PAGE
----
IN THE SUPREME COURT OF APPEALS OF WEST VIRGINIA
January 1998 Term
OHIO VALLEY MEDICAL CENTER, INC.
Plaintiff Below, Appellant
CATHY S. GATSON, CLERK OF THE CIRCUIT COURT OF
KANAWHA COUNTY; THE BOARD OF REVIEW OF THE
WEST VIRGINIA DEPARTMENT OF EMPLOYMENT SECURITY;
PHYLLIS H. CARTER, CHAIRMAN; HAROLD E. STARR
AND SUSAN W. HASTINGS, MEMBERS; AND MARY K. BLEIFUS
Defendants Below, Appellees
Appeal from the Circuit Court of Kanawha County
Honorable A. Andrew MacQueen, Judge
Civil Action No. 96-222
Submitted: June 3, 1998
Filed: July 6, 1998
Jacqueline A. Koscelnik
DeForest & Koscelnik
Attorney for the Appellant
Department of Employment Security Wheeling, West Virginia
Charleston, West Virginia Pro Se, Appellee
Attorney for Board of Review, Appellee
The Opinion of the Court was delivered Per Curiam.
Justice McCuskey dissents and reserves the right to file a dissenting opinion, in which Justice Maynard concurs.
"'The findings of fact of the Board of Review of the West Virginia Department of Employment Security are entitled to substantial deference unless a reviewing court believes the findings are clearly wrong. If the question on review is one purely of law, no deference is given and the standard of judicial review by the court is de novo'. Syl. Pt. 3, Adkins v. Gatson, 192 W.Va. 561, 453 S.E.2d 395 (1994)." Syllabus Point 1, Raleigh County Board of Education v. Gatson, 196 W.Va. 137, 468 S.E.2d 923 (1996).
Per CuriamSee footnote 1 1
In this appeal the Ohio Valley Medical Center
claims that the Circuit Court of Kanawha County erred in reversing a decision of the Board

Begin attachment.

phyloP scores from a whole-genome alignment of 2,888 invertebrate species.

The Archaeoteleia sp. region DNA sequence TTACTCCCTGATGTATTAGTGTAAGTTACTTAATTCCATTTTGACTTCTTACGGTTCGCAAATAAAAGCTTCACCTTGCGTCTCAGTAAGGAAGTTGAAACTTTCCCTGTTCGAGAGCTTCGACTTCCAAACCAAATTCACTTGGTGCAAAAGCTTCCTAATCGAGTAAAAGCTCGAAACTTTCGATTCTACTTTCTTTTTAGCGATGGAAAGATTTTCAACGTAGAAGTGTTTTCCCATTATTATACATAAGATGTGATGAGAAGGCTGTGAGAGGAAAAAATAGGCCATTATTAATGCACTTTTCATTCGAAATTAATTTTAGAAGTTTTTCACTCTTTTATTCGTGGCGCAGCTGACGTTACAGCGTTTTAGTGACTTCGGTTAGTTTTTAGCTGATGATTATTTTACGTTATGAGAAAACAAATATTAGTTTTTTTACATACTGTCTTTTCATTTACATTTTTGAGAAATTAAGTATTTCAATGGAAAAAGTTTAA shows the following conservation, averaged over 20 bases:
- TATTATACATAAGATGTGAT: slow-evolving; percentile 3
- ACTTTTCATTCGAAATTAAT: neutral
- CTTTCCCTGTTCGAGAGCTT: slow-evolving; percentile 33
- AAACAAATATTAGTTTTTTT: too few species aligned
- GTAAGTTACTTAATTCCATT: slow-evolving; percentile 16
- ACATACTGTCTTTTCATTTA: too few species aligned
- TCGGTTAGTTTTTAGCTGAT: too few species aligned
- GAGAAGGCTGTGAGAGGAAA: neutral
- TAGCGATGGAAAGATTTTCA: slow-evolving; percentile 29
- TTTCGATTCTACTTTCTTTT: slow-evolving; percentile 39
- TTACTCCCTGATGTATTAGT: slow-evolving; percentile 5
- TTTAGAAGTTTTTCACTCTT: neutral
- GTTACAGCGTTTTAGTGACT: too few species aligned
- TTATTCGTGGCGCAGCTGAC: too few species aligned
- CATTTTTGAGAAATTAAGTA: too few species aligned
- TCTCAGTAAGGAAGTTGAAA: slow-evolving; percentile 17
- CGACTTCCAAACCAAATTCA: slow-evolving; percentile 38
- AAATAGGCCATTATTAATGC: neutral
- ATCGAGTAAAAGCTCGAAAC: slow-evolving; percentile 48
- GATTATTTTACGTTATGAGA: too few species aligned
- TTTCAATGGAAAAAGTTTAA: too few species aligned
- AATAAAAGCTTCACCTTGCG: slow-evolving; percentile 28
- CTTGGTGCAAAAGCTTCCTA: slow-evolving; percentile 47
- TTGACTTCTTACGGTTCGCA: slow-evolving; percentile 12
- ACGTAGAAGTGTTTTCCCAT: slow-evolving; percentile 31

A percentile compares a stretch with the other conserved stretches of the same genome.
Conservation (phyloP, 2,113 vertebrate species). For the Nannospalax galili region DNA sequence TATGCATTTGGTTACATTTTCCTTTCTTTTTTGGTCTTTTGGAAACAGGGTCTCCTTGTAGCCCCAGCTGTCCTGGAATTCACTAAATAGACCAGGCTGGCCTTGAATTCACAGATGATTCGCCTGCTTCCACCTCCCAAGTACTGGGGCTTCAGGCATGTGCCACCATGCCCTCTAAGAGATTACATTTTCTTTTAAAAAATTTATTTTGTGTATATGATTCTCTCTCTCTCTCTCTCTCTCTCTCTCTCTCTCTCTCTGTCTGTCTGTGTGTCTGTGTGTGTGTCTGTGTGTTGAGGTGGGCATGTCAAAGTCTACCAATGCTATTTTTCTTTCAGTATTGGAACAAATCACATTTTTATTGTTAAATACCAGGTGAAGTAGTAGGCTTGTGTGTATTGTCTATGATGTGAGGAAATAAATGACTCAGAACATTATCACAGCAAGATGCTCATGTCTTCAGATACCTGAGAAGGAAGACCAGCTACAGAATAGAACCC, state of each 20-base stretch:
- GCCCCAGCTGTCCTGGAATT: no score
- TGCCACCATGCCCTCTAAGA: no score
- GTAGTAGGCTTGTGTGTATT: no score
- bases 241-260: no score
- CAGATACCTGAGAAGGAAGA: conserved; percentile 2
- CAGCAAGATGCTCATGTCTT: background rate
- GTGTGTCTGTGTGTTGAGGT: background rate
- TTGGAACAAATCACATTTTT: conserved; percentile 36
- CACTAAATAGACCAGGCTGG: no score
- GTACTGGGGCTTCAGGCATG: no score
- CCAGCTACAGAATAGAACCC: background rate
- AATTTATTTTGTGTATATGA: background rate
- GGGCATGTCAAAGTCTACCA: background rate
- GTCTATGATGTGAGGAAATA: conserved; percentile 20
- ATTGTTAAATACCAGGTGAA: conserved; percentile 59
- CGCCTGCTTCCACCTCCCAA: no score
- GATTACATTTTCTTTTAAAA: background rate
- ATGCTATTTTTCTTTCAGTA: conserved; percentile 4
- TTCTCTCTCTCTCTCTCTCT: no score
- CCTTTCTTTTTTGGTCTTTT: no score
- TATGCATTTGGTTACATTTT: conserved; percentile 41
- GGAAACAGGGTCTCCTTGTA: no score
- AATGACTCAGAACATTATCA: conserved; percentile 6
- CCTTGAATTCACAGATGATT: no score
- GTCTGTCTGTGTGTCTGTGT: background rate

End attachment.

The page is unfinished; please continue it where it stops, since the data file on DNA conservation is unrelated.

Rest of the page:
of Review of the West Virginia Department of Employment Security and in ruling that one of
its former employees, Mary K. Bleifus, was entitled to unemployment compensation benefits.
The Ohio Valley Medical Center had previously fired Ms. Bleifus for gross misconduct, and
the Board of Review of the West Virginia Department of Employment Security had determined
that the circumstances were such that Ms. Bleifus was disqualified from receiving
unemployment compensation benefits.
The Ohio Valley Medical Center employed Mary K. Bleifus as a registered nurse, and from 1990 until early 1995, she apparently performed her duties in a satisfactory manner. In early 1995, however, the Ohio Valley Medical Center learned that she had made five medication errors within a short period of time. These errors included failing to give medication to a heart patient, and giving another patient medication which he should not have received. As a result of these errors, the Ohio Valley Medical Center counseled Ms. Bleifus and suspended her. After her return to work, she was placed on probation and counseled again. She was also warned, in writing, that similar errors in the future would result in her termination.